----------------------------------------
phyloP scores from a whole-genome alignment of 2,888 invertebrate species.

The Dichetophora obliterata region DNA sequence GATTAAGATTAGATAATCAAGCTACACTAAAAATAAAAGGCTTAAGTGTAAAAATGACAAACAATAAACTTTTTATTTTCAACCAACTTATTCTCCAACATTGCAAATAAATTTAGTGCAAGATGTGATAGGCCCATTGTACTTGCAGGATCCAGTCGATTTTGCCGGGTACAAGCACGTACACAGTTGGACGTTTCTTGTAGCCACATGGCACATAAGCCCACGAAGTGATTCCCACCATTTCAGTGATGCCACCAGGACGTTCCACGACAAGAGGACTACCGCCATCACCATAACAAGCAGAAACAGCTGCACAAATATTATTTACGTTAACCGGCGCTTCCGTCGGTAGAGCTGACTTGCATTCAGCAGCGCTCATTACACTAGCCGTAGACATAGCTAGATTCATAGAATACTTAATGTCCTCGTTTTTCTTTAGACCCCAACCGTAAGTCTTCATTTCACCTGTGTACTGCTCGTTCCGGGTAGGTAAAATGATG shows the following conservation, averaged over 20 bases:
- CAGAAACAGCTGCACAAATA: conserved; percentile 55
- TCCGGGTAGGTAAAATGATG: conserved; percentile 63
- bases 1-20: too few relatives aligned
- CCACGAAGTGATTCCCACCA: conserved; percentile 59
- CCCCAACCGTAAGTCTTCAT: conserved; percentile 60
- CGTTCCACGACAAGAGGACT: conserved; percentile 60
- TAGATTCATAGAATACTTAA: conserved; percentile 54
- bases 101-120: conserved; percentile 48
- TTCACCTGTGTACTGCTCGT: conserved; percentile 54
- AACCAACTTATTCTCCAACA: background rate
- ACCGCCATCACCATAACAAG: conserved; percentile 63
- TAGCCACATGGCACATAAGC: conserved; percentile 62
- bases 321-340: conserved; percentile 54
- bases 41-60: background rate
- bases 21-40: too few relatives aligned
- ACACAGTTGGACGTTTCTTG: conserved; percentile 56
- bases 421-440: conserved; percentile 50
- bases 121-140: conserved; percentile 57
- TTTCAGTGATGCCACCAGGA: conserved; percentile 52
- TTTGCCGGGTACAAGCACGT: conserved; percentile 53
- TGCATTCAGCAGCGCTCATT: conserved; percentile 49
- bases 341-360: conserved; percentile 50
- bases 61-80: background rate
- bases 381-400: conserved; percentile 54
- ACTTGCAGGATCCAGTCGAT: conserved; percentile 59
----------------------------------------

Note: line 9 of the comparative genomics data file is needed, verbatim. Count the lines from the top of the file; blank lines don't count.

- TAGATTCATAGAATACTTAA: conserved; percentile 54